D’Ancona argued that the process of modernisation needs to be reinvigorated. The ideas associated with “compassionate Conservativism” need to be recovered. The suggestion is that many people are receptive to much of the substance of the Conservative message, even though they are repulsed by the toxic brand that is the Tory party. A swing to the right is precisely the wrong strategy. The Conservative party needs to reach out to the mainstream and the centre ground.
This is an interesting argument because, while it is partly about being more socially liberal, it is primarily an argument about ethos. It isn’t so much saying that the Conservatives would be pursuing a different economic policy agenda or programme of welfare reform, but that they would be doing so out of genuine concern for the health of the economy and the wellbeing of citizens, rather than with lashings of stigmatising rhetoric and a sulphurous smirk.
The Labour blogger Hopi Sen has questioned whether, in practice, motivations matter in this way. He sees Conservative modernisation not as a stalled project but as a completed project which was fundamentally inadequate in the circumstances. Actions are more important than motives. And if the action is taking money away from people through higher taxes and reduced welfare payments then it doesn’t matter whether you’re doing it with relish or with regret – people aren’t going to like it. Or you.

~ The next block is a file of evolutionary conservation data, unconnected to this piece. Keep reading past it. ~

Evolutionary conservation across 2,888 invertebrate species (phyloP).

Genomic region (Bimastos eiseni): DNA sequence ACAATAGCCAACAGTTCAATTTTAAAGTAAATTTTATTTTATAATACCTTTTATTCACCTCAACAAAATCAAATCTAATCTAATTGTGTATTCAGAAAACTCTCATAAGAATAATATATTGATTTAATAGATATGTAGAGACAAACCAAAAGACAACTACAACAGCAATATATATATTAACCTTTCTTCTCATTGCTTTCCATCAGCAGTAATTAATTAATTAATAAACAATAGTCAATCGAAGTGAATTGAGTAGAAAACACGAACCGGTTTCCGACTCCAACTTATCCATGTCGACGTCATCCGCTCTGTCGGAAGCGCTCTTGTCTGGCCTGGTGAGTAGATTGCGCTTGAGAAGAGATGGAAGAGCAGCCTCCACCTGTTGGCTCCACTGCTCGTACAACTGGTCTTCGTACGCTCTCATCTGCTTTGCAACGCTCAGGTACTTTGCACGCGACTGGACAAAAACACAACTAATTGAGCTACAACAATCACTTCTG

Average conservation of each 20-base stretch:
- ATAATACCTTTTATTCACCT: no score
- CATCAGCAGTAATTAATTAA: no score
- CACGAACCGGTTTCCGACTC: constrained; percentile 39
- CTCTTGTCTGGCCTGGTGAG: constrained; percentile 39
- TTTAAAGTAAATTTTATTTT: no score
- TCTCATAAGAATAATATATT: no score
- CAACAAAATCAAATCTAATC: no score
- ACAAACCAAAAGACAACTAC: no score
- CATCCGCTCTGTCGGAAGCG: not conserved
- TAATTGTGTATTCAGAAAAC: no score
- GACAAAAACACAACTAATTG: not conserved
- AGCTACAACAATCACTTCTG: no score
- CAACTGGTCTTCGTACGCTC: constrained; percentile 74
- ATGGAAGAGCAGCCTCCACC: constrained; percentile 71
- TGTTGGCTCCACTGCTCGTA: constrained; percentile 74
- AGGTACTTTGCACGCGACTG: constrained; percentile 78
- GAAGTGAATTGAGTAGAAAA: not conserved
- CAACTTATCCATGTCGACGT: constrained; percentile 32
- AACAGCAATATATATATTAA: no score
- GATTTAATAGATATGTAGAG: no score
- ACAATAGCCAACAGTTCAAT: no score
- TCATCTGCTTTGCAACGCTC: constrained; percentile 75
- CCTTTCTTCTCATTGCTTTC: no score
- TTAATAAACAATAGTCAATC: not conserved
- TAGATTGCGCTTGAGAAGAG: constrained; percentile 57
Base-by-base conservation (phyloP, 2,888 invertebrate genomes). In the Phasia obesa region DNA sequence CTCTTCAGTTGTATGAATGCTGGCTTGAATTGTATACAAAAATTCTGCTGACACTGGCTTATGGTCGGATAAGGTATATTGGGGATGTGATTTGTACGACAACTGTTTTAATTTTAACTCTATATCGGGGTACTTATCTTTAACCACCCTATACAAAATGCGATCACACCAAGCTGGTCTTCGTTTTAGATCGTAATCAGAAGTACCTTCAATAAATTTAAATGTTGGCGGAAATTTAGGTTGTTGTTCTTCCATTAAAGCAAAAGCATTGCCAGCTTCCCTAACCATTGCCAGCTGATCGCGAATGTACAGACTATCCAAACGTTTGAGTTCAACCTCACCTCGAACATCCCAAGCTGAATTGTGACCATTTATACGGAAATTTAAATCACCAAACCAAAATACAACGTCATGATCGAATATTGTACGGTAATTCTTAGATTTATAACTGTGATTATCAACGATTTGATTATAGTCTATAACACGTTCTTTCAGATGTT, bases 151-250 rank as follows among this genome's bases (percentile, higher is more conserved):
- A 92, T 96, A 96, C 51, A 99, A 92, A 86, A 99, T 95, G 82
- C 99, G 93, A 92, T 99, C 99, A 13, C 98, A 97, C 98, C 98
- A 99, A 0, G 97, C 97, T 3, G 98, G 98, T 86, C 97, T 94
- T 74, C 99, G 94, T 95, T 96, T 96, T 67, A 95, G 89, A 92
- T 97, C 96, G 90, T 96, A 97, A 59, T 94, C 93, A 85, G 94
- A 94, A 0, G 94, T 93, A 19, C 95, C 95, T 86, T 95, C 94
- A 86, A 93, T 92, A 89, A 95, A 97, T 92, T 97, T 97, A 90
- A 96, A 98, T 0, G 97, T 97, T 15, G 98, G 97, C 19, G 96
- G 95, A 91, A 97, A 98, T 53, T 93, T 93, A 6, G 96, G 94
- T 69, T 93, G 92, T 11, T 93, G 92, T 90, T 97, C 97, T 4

If that were the case then that’s a problem for Labour also. In the current circumstances the substance of their policy agenda wouldn’t be so very different.
I’m not sure that Sen’s position is the case in principle. But it might be the case in practice. I suspect the Government could have pursued many of its current reforms accompanied by a very different rhetoric, without the need to denigrate and deride, and they may not have been received so negatively. That case could have been made. And people may have got behind it. But it is a more subtle case. It is a case that requires engaging voters with the issues. It requires policy nuance, not policy by soundbite. And it would require a Government with the sort of clear vision that seems to elude this one.
And the Government could have avoided pursuing policies – such as those associated with labour market deregulation – for which there is no strong evidence of effectiveness. Such policies suggest little more than vindictiveness: a desire to foster greater insecurity in the workforce. These are policies that reassert the Tories as a party of the propertied classes, governing in the interests of the rich.